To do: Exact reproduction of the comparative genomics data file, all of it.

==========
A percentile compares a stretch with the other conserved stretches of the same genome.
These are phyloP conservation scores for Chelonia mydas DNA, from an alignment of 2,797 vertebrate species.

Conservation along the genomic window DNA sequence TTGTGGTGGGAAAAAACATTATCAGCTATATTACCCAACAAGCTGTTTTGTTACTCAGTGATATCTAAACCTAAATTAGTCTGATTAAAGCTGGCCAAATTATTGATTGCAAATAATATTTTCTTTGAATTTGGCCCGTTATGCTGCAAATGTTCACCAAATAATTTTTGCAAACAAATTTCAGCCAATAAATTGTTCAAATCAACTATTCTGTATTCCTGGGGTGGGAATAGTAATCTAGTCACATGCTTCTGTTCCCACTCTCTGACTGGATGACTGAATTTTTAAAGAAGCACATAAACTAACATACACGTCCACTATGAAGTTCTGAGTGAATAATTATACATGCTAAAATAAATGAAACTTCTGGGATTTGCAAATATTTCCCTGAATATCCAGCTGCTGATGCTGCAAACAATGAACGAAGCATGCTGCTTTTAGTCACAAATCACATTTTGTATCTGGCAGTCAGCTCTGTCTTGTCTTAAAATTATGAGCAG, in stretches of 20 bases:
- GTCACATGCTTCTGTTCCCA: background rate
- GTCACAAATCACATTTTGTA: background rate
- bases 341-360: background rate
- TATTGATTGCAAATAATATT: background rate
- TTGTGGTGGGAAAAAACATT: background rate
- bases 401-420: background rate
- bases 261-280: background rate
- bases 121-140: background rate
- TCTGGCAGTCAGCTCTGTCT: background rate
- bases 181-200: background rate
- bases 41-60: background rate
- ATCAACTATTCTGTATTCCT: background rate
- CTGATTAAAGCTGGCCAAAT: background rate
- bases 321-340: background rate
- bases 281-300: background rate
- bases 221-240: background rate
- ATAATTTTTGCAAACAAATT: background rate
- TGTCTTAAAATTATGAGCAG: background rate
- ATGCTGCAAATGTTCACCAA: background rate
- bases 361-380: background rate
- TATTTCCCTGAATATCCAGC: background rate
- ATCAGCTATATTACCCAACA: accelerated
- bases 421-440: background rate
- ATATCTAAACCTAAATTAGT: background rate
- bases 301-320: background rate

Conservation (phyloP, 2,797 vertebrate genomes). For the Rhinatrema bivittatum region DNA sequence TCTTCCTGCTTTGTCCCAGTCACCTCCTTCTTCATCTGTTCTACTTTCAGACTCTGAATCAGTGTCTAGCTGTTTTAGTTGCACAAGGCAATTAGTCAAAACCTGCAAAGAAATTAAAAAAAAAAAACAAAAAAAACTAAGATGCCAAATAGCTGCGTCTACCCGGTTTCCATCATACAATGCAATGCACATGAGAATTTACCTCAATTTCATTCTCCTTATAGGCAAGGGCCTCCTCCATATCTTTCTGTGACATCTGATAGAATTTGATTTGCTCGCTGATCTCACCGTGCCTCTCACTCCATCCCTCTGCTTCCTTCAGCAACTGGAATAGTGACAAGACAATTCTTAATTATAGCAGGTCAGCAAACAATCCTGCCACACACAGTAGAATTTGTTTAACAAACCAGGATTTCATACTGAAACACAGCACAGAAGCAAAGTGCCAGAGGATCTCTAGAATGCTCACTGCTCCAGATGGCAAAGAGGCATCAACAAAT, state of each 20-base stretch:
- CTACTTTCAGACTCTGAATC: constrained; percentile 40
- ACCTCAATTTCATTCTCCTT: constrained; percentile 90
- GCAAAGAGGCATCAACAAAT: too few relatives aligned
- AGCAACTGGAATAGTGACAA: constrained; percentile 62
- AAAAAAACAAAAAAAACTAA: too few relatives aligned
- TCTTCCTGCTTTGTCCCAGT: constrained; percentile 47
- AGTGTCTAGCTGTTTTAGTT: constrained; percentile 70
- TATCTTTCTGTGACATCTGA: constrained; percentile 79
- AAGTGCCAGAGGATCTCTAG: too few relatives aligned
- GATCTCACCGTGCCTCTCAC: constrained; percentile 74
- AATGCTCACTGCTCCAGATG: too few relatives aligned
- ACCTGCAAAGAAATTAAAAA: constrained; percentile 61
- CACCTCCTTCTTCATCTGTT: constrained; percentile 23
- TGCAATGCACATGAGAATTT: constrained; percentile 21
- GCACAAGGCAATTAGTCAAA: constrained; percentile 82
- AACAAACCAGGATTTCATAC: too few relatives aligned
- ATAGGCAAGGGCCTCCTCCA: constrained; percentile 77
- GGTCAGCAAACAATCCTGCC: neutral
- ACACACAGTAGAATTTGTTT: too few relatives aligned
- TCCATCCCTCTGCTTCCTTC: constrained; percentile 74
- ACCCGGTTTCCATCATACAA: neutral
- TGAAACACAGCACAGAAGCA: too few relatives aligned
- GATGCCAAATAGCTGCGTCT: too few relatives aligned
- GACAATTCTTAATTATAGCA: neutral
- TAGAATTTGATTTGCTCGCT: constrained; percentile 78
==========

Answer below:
A percentile compares a stretch with the other conserved stretches of the same genome.
These are phyloP conservation scores for Chelonia mydas DNA, from an alignment of 2,797 vertebrate species.

Conservation along the genomic window DNA sequence TTGTGGTGGGAAAAAACATTATCAGCTATATTACCCAACAAGCTGTTTTGTTACTCAGTGATATCTAAACCTAAATTAGTCTGATTAAAGCTGGCCAAATTATTGATTGCAAATAATATTTTCTTTGAATTTGGCCCGTTATGCTGCAAATGTTCACCAAATAATTTTTGCAAACAAATTTCAGCCAATAAATTGTTCAAATCAACTATTCTGTATTCCTGGGGTGGGAATAGTAATCTAGTCACATGCTTCTGTTCCCACTCTCTGACTGGATGACTGAATTTTTAAAGAAGCACATAAACTAACATACACGTCCACTATGAAGTTCTGAGTGAATAATTATACATGCTAAAATAAATGAAACTTCTGGGATTTGCAAATATTTCCCTGAATATCCAGCTGCTGATGCTGCAAACAATGAACGAAGCATGCTGCTTTTAGTCACAAATCACATTTTGTATCTGGCAGTCAGCTCTGTCTTGTCTTAAAATTATGAGCAG, in stretches of 20 bases:
- GTCACATGCTTCTGTTCCCA: background rate
- GTCACAAATCACATTTTGTA: background rate
- bases 341-360: background rate
- TATTGATTGCAAATAATATT: background rate
- TTGTGGTGGGAAAAAACATT: background rate
- bases 401-420: background rate
- bases 261-280: background rate
- bases 121-140: background rate
- TCTGGCAGTCAGCTCTGTCT: background rate
- bases 181-200: background rate
- bases 41-60: background rate
- ATCAACTATTCTGTATTCCT: background rate
- CTGATTAAAGCTGGCCAAAT: background rate
- bases 321-340: background rate
- bases 281-300: background rate
- bases 221-240: background rate
- ATAATTTTTGCAAACAAATT: background rate
- TGTCTTAAAATTATGAGCAG: background rate
- ATGCTGCAAATGTTCACCAA: background rate
- bases 361-380: background rate
- TATTTCCCTGAATATCCAGC: background rate
- ATCAGCTATATTACCCAACA: accelerated
- bases 421-440: background rate
- ATATCTAAACCTAAATTAGT: background rate
- bases 301-320: background rate

Conservation (phyloP, 2,797 vertebrate genomes). For the Rhinatrema bivittatum region DNA sequence TCTTCCTGCTTTGTCCCAGTCACCTCCTTCTTCATCTGTTCTACTTTCAGACTCTGAATCAGTGTCTAGCTGTTTTAGTTGCACAAGGCAATTAGTCAAAACCTGCAAAGAAATTAAAAAAAAAAAACAAAAAAAACTAAGATGCCAAATAGCTGCGTCTACCCGGTTTCCATCATACAATGCAATGCACATGAGAATTTACCTCAATTTCATTCTCCTTATAGGCAAGGGCCTCCTCCATATCTTTCTGTGACATCTGATAGAATTTGATTTGCTCGCTGATCTCACCGTGCCTCTCACTCCATCCCTCTGCTTCCTTCAGCAACTGGAATAGTGACAAGACAATTCTTAATTATAGCAGGTCAGCAAACAATCCTGCCACACACAGTAGAATTTGTTTAACAAACCAGGATTTCATACTGAAACACAGCACAGAAGCAAAGTGCCAGAGGATCTCTAGAATGCTCACTGCTCCAGATGGCAAAGAGGCATCAACAAAT, state of each 20-base stretch:
- CTACTTTCAGACTCTGAATC: constrained; percentile 40
- ACCTCAATTTCATTCTCCTT: constrained; percentile 90
- GCAAAGAGGCATCAACAAAT: too few relatives aligned
- AGCAACTGGAATAGTGACAA: constrained; percentile 62
- AAAAAAACAAAAAAAACTAA: too few relatives aligned
- TCTTCCTGCTTTGTCCCAGT: constrained; percentile 47
- AGTGTCTAGCTGTTTTAGTT: constrained; percentile 70
- TATCTTTCTGTGACATCTGA: constrained; percentile 79
- AAGTGCCAGAGGATCTCTAG: too few relatives aligned
- GATCTCACCGTGCCTCTCAC: constrained; percentile 74
- AATGCTCACTGCTCCAGATG: too few relatives aligned
- ACCTGCAAAGAAATTAAAAA: constrained; percentile 61
- CACCTCCTTCTTCATCTGTT: constrained; percentile 23
- TGCAATGCACATGAGAATTT: constrained; percentile 21
- GCACAAGGCAATTAGTCAAA: constrained; percentile 82
- AACAAACCAGGATTTCATAC: too few relatives aligned
- ATAGGCAAGGGCCTCCTCCA: constrained; percentile 77
- GGTCAGCAAACAATCCTGCC: neutral
- ACACACAGTAGAATTTGTTT: too few relatives aligned
- TCCATCCCTCTGCTTCCTTC: constrained; percentile 74
- ACCCGGTTTCCATCATACAA: neutral
- TGAAACACAGCACAGAAGCA: too few relatives aligned
- GATGCCAAATAGCTGCGTCT: too few relatives aligned
- GACAATTCTTAATTATAGCA: neutral
- TAGAATTTGATTTGCTCGCT: constrained; percentile 78